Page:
Netflix found money in the Banana Stand.
The company said in a letter to shareholders on Monday that it added 630,000 members in its second quarter ending in July, and attributed the increase to the fourth season of "Arrested Development."
"The show already had a strong brand and fan base, generating a small but noticeable bump in membership when we released it," Netflix said in the letter. "Other great shows don't have that noticeable effect in their first season because they are less established."
"Arrested Development" originally aired on Fox for three seasons before it was canceled. Netflix released all 15 episodes of the fourth season on Memorial Day weekend. The show was nominated for three Emmy awards last week.
The company also said in the letter to investors that it would "be delighted" to produce another season of the show.
Netflix, which costs $7.99 per month, finished the second quarter with 29.8 million subscribers in the U.S and 7.75 million in its international markets. It added 530,000 members in the same period last year.
In which we meet J. Walter Weatherman, the one-armed man that George Bluth uses to teach lessons meant to make them more responsible. Given how the Bluth kids turned out, that worked out pretty well! Weatherman was part of an elaborate pot bust at the Bluth boat, a sequence that showed the comedy using one of its signature moves -- escalating, farcical confrontations among different sets of characters -- to hilarious effect.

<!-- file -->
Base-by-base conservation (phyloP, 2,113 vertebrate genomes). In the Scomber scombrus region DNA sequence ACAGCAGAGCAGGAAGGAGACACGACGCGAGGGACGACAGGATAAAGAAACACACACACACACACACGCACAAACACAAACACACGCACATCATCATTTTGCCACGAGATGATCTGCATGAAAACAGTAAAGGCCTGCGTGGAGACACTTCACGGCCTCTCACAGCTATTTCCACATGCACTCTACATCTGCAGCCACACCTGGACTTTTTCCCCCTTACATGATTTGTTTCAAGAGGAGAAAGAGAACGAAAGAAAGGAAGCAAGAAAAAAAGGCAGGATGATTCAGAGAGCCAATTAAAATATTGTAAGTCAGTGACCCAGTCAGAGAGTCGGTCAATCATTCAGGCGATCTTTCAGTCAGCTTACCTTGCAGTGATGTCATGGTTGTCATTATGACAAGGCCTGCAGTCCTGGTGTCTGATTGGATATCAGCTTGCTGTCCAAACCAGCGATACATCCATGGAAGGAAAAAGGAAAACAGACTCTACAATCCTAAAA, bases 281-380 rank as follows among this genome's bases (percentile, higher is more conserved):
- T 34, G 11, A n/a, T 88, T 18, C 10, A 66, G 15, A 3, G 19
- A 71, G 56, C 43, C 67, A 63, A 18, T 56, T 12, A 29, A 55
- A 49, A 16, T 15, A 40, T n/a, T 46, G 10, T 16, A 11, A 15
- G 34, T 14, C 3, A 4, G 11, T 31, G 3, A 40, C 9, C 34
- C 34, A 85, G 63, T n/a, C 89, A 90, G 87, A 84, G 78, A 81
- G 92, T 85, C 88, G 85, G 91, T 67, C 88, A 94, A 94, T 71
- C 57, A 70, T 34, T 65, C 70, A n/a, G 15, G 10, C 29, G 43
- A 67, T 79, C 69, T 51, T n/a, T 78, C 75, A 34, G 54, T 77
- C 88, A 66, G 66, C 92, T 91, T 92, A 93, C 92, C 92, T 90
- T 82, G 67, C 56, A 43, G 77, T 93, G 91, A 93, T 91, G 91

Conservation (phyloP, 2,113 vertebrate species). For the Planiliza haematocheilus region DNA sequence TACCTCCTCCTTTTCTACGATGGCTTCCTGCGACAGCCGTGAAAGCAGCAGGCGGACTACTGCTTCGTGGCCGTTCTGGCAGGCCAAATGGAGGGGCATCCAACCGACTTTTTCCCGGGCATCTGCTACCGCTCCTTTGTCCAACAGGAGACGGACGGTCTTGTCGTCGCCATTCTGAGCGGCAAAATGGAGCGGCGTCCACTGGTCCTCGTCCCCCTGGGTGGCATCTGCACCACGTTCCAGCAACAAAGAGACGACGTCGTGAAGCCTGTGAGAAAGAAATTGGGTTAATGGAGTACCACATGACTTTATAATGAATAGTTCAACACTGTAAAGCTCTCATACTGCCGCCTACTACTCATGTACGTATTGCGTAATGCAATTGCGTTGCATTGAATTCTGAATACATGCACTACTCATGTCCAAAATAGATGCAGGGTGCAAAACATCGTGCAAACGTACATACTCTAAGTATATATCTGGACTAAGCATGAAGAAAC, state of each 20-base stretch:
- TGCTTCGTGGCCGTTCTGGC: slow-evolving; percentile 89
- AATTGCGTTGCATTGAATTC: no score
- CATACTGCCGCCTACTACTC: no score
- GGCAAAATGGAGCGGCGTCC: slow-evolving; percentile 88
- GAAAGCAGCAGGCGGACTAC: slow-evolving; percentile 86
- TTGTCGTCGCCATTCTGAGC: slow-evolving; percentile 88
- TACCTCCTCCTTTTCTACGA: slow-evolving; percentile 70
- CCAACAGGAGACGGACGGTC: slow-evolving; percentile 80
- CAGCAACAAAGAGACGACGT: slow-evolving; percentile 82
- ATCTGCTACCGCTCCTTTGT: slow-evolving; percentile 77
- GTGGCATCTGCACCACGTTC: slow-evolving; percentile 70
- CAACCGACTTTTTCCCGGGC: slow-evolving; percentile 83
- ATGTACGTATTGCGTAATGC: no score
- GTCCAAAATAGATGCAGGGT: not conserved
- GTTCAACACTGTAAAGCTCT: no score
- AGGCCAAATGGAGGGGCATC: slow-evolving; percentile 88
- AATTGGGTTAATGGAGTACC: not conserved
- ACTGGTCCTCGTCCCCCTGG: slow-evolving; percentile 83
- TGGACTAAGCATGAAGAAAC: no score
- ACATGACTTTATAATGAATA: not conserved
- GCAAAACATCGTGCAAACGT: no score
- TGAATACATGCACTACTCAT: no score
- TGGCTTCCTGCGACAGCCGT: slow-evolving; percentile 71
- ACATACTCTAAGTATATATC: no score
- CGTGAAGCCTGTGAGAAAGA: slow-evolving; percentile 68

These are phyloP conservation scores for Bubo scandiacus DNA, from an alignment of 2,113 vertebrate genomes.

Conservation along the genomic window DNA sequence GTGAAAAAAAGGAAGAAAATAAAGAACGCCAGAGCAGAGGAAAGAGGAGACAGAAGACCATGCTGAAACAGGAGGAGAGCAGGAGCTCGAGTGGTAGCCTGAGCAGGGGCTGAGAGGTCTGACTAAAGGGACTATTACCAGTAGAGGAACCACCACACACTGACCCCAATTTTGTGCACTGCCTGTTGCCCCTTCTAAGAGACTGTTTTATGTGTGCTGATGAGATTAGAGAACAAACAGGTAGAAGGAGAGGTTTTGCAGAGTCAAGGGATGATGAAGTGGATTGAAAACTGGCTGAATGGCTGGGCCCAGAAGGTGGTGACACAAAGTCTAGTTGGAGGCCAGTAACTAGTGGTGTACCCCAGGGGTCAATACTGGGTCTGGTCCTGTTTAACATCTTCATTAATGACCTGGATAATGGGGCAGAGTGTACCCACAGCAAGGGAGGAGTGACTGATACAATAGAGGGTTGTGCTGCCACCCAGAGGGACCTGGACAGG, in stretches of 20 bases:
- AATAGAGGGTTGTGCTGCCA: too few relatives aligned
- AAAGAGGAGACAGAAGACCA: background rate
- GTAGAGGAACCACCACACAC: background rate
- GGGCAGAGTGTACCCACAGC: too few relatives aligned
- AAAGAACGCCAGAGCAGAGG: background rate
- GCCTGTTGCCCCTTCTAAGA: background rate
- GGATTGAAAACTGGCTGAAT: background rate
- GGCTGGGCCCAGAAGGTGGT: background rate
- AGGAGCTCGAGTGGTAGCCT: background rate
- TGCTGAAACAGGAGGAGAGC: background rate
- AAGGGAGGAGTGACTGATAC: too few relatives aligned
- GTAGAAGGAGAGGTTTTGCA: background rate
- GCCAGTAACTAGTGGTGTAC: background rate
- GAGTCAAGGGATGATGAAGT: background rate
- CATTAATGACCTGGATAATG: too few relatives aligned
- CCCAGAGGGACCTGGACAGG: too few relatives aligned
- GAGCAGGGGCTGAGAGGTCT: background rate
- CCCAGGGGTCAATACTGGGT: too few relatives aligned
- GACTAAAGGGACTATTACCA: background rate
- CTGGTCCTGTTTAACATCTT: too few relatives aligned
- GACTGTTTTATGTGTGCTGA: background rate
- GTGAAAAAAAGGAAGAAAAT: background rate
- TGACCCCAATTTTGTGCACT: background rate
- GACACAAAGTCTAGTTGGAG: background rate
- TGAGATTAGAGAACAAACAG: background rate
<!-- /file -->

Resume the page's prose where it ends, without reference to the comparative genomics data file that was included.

A classic thanks to the insane fight among Buster, Michael and GOB, a conflict that began with Michael's attraction to GOB's girlfriend Marta, progressed through a misunderstanding about the word "hermanos," and ended with the Michael and GOB rolling around on the grass and Buster shouting, "Will someone please have the decency to punch me in the face?" Contains this classic exchange between an angry GOB and an actor on the set of Marta's telenovela: "Como?" "Oh, you're going to be in a coma all right!!"
"The One Where They Build a House"
A classic if only for the side-splitting scene in which GOB and Michael stage a rock-paper-scissors battle with a giant boulder and gigantic scissors (Ron Howard's bone-dry narration: "Unfortunately, the whole incident was covered by the paper."). But there's lots more to love in this gem from the second season, which found the show at the height of its game: There were the scathing Iraq allusions, Lindsay's crush on Thomas Jane, whom she thought was a random homeless guy and the specter of GOB being put in in charge. By the way, Michael "does not have a problem with that."